Trite generalizations have been able to have longevity because there is enough truth in them to have proven wise and insightful. One of them is that markets go up like an escalator and drop like an elevator. Last week was a perfect example of this.Markets go up like an escalator and drop like an elevatorClick To Tweet
Over the years I have been watching with some degree of interest at how investors have been increasingly sucked into betting on continued stability in the VIX (an index that measures stock market volatility) and what a winning bet this has been. Essentially investors have been writing insurance against higher volatility by shorting the VIX and/or selling futures and collecting premiums from having done so. The strategy has worked like a charm because there has been incredibly low market volatility and when it does flare up, investors have faithfully bought the dips and brought the volatility index back down with the rallies.
Unfortunately, this trade became very crowded and Wall Street, as it is so adept at doing, fed the demand for investing in the VIX by creating more investment vehicles, many of which became increasingly complex and esoteric with a great deal of leverage and risk associated with them. As often happens when there is a perception of easy money, the public gets sucked in towards the top and is left holding the bag when the smart money slips quietly out of the exits.
The catalyst for this vicious downturn was supposedly the latest non-farm employment report that showed that wages moved up at a more rapid rate than expected and convinced investors that the Fed was behind the curve in terms of raising rates and tightening monetary policy. This resulted in interest rates moving higher and breaching levels they hadn’t seen since 2014. This set off a panic in the stock market which led to an explosion in volatility as the following chart shows.
The chart above led to the complete decimation of a few Exchange Traded Notes (ETNs) that benefit from the VIX staying stable or dropping and leveraged the return so that all moves up or down were greatly magnified. The first casualty was the XIV which, to its credit, stated in its ridiculously long prospectus the following:
“The long term expected value of your ETNs is zero. If you hold your ETNs as a long term investment, it is likely that you will lose all or a substantial portion of your investment.”
The reason for the inevitable complete destruction of value is that the fund was required to liquidate its holdings after a certain percentage loss because it shorts futures contracts and theoretically its losses could be infinite so it had to set a trigger to close all short positions and wind down the fund. The termination event was triggered and now the fund is in liquidation mode.
The following chart is a classic representation of markets going up like escalators and dropping like elevators as represented by the XIV.
The investors were essentially wiped out overnight. Easy come easy go. This was an example of another maxim: Don’t pick up pennies in front of a steamroller. Yes, writers of VIX insurance were pocketing the premiums for having underwritten that risk and this was a possible strategy for many years. And yet, if an investment can drop like it did overnight as the chart above depicts, then one has gravely mispriced that risk. Risk is permanent loss of a capital and the returns generated over the years were not enough to compensate for the risk of being steamrolled to death while picking up pennies in the middle of the road.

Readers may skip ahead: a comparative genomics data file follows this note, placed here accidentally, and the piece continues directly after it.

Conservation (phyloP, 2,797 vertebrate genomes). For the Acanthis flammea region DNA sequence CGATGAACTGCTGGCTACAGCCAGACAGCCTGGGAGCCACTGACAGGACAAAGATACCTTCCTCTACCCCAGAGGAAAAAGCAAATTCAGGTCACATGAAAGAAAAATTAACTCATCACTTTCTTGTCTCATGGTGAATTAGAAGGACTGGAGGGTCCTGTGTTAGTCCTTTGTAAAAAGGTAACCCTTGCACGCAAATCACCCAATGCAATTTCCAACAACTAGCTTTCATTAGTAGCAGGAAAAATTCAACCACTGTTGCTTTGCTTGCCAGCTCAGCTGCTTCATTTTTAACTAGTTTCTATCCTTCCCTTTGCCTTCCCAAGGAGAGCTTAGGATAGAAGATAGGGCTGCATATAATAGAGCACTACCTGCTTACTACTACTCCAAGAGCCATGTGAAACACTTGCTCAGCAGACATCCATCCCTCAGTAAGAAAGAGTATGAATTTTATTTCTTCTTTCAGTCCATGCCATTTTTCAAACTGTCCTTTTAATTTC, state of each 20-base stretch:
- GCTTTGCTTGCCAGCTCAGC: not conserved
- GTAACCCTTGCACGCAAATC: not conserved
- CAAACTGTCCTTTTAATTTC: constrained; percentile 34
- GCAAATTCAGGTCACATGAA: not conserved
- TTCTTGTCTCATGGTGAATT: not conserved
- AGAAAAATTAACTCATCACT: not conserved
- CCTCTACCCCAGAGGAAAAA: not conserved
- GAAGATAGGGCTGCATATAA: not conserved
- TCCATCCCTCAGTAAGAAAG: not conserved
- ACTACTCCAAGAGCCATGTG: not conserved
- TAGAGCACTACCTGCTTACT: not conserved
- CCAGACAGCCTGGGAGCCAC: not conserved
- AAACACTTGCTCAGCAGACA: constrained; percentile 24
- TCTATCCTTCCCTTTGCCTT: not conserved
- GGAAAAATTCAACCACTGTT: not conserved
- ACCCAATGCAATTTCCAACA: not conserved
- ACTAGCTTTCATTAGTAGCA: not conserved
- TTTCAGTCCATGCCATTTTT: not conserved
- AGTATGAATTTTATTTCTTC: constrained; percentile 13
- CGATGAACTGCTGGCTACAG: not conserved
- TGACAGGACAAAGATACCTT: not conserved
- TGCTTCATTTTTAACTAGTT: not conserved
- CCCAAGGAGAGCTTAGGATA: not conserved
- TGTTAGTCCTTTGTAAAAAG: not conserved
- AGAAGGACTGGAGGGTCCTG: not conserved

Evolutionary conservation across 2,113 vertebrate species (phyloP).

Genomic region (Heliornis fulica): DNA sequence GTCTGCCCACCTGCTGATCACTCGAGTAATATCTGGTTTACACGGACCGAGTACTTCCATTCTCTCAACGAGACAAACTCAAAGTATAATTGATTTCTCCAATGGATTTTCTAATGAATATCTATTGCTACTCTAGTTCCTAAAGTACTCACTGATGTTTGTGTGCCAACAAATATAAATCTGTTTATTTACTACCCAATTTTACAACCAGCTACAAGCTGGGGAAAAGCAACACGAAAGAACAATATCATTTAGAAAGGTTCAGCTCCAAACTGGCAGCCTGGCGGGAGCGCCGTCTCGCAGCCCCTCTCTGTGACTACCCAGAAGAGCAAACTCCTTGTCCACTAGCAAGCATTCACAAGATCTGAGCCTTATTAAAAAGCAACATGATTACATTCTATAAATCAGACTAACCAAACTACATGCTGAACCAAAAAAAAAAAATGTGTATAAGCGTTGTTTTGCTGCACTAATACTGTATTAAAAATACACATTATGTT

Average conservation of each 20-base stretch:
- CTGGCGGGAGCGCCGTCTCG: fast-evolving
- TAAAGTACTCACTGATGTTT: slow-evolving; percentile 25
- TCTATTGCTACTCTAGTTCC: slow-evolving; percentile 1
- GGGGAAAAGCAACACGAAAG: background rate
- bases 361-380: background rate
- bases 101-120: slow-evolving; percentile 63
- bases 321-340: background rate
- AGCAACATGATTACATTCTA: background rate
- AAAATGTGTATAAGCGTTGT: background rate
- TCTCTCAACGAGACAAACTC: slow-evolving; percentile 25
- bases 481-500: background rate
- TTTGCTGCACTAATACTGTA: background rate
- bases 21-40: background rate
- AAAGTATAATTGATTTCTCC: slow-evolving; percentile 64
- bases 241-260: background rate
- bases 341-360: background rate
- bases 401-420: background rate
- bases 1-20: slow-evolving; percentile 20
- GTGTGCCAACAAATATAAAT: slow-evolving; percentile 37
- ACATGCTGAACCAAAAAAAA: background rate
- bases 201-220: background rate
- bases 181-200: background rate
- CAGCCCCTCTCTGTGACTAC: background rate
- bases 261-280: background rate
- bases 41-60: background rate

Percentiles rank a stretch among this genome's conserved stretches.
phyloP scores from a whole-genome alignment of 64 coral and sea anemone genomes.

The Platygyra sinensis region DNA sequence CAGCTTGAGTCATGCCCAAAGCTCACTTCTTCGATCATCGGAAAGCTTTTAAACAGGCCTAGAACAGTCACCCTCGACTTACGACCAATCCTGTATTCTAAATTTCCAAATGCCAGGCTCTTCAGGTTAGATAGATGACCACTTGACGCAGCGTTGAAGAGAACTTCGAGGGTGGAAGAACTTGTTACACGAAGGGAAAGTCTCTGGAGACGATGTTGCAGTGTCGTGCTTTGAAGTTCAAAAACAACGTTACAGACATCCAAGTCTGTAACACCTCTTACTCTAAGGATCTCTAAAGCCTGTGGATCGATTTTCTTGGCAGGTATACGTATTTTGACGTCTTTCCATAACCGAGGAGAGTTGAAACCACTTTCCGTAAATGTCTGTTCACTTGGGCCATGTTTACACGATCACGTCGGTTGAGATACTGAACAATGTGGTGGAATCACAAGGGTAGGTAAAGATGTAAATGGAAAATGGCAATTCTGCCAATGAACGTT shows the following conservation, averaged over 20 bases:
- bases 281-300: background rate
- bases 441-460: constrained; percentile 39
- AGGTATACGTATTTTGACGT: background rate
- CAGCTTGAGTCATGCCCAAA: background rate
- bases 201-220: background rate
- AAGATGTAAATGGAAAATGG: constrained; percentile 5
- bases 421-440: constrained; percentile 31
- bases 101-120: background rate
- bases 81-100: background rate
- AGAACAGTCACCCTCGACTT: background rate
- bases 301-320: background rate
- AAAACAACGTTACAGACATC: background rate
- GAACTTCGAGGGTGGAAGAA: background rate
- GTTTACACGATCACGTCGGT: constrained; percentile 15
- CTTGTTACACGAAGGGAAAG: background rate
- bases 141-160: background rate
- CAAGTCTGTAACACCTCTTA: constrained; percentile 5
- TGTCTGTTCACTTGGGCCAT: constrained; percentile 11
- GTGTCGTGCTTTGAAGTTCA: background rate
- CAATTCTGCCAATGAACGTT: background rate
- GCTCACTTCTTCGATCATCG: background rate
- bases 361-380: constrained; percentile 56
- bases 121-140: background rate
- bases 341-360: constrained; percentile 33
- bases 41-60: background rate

Here is a much shorter term chart showing the complete collapse virtually overnight.
The ProShares Short VIX Short-Term Futures ETF (SVXY) followed a similar, gut wrenching trajectory.
The move in the VIX was a 13 standard deviation event. The following table shows how extreme its move was compared to other asset classes.
Rather than me trying to figure out how rare a 13 sigma event is I thought I would reproduce a chart from another event that took place in 2016 and shows the probability of each event based on the associated standard deviations (sigma).
An eight sigma event should take place one time every 6.4 trillion years, let alone a 13 sigma event which I can’t even put into words to quantify it because the odds are so infinitesimally small. Look at the 15 sigma event in the table above to give you some context. It’s virtually impossible to wrap your head around it. It’s almost like you’re discussing astral distances and it should be converted to light years.
All of the above charts and tables show just how fragile the market was, especially the VIX, in that a rather mild increase in wages, which some people think may be temporary and more related to hurricane recovery, rather than something sustainable (not that this would be a bad thing), could unleash a tectonic cataclysm like we have been witnessing in the markets over the past couple of weeks.
It will be interesting to see if this is a short-term correction or something longer term and more painful.
One final piece of advice: Please avoid investing in securities in which the prospectus says that the long-term expected value is zero because one day it will be and it will occur when you least expect it and can probably least afford it.
Yikes! Brinker just sent out a message basically saying he expects a short term rally that will fail, test the bottom of this correction, at which point he says the market will be “attractive for purchase”. In the meantime he continues to recommend dollar cost averaging. At this time I do not think he claims to know the bottom.